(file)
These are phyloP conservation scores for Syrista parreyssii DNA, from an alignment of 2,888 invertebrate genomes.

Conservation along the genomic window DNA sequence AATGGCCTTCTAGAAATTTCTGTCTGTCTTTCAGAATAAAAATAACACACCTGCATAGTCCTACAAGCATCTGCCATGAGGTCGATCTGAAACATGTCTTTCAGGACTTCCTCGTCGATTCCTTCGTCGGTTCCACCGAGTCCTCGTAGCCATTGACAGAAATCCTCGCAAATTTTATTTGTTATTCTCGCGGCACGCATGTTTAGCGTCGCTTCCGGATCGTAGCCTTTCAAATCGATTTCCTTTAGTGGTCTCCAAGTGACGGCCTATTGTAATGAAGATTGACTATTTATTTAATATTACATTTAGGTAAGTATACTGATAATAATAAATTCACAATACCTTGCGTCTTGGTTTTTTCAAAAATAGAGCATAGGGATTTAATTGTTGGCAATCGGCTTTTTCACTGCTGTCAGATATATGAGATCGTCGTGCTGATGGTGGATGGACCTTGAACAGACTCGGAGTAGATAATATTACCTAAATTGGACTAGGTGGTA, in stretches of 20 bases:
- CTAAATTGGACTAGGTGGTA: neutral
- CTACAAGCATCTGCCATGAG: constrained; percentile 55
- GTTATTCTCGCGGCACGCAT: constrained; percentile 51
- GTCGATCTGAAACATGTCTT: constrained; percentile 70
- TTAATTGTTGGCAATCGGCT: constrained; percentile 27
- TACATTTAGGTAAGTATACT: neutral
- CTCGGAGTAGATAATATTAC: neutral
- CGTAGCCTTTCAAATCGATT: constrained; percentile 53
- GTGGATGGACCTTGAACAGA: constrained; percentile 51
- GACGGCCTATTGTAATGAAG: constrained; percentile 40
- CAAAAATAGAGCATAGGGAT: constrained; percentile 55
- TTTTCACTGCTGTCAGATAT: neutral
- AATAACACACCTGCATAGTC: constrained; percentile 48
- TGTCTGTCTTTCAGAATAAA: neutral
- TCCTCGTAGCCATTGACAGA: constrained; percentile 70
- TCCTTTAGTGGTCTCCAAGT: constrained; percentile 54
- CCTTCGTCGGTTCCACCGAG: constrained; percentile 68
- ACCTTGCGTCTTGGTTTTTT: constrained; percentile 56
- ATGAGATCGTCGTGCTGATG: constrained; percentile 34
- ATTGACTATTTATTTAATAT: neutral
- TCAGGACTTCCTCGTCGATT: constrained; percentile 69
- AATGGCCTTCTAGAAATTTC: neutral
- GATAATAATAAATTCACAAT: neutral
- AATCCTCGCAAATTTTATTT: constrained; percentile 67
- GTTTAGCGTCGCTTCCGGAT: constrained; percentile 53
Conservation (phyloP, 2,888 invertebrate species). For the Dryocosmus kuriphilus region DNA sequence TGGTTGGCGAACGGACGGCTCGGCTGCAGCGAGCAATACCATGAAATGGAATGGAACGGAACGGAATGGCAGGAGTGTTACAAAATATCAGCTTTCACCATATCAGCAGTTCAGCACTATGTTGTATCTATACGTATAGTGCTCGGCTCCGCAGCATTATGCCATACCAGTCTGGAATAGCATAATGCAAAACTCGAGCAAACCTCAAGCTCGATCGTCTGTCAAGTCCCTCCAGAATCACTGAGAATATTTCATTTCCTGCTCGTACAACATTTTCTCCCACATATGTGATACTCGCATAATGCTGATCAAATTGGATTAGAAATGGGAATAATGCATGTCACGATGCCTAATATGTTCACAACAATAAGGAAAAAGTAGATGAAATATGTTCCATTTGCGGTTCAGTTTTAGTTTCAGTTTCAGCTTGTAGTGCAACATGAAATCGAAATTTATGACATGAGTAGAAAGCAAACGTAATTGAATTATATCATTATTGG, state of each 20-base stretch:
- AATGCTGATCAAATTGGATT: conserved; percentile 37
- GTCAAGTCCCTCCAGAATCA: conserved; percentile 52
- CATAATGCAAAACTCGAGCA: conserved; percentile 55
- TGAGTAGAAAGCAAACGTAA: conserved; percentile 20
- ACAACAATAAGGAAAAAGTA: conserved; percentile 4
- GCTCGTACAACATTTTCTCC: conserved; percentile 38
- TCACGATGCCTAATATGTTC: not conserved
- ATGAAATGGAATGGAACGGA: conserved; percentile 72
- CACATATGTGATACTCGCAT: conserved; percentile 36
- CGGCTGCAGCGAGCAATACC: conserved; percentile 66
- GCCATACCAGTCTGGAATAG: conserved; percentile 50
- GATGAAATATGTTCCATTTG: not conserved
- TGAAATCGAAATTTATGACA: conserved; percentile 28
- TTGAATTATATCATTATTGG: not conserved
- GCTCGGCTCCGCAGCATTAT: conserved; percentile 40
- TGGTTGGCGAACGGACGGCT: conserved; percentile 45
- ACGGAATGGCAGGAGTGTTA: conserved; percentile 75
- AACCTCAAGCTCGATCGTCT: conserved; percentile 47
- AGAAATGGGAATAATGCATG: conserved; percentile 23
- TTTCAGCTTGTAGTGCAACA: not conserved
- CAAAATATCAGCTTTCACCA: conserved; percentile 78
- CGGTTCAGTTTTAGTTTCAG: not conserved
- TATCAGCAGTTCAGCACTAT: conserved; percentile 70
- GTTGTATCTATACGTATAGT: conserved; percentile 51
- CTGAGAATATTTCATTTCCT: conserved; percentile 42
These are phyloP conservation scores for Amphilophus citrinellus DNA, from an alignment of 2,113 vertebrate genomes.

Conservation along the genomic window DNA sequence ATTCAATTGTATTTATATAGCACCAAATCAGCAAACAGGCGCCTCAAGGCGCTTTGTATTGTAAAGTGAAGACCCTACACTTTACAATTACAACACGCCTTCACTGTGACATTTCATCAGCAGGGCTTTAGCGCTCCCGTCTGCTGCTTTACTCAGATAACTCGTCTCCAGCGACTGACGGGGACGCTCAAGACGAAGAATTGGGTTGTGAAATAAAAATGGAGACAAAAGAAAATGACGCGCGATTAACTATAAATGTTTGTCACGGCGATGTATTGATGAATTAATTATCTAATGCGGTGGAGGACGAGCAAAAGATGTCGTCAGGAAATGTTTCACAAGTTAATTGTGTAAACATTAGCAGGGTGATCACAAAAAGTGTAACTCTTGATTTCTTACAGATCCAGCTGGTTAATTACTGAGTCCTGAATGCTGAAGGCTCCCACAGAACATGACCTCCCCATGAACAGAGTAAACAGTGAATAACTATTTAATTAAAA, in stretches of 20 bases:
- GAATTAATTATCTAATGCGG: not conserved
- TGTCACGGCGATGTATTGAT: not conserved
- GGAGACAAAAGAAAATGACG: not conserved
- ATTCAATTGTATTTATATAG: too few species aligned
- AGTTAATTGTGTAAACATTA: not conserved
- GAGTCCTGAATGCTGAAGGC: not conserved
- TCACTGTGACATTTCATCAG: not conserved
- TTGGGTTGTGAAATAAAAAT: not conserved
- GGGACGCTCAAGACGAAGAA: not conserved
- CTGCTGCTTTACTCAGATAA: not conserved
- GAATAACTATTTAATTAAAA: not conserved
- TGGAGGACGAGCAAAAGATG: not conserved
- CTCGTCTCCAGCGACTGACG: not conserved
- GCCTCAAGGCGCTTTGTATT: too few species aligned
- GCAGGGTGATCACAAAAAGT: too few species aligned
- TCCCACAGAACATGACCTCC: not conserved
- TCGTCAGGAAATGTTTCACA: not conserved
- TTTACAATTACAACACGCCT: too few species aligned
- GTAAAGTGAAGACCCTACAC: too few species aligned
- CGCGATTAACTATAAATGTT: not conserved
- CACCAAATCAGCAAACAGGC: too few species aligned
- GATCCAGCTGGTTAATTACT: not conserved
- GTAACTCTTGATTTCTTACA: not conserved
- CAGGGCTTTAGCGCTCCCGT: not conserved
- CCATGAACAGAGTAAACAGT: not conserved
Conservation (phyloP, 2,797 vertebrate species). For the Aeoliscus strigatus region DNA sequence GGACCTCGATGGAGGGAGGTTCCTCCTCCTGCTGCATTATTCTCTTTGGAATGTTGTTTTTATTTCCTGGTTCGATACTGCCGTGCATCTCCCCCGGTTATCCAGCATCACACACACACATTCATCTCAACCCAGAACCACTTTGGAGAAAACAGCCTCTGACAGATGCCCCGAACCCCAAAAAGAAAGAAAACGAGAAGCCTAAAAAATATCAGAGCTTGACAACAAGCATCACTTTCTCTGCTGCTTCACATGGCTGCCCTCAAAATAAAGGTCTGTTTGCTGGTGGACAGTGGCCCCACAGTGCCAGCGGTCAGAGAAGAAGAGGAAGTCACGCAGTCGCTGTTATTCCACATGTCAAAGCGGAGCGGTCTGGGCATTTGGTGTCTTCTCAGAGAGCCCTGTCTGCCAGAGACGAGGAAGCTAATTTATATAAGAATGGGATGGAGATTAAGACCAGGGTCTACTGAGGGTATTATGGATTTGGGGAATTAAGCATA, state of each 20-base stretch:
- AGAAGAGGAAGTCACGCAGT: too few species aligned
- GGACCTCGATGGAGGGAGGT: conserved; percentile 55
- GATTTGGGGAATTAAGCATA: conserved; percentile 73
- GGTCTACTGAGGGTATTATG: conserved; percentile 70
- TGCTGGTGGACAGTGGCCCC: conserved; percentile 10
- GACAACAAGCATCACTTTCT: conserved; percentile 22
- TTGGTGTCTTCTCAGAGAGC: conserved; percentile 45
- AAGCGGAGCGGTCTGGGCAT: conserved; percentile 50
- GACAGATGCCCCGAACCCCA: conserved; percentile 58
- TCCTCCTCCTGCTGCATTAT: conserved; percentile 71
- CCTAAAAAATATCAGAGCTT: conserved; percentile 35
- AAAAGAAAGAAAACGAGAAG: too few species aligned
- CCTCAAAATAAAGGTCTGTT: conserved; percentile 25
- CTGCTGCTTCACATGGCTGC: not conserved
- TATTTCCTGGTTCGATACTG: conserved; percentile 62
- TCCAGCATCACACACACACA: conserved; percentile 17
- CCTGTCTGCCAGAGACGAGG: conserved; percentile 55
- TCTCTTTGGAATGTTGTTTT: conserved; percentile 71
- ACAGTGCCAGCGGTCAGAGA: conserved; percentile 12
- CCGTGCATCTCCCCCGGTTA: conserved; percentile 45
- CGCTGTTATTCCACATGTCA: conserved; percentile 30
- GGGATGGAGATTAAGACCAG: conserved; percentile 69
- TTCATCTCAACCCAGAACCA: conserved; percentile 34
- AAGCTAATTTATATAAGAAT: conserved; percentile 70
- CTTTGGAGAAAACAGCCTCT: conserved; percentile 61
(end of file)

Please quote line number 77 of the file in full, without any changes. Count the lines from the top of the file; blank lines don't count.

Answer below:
- GATCCAGCTGGTTAATTACT: not conserved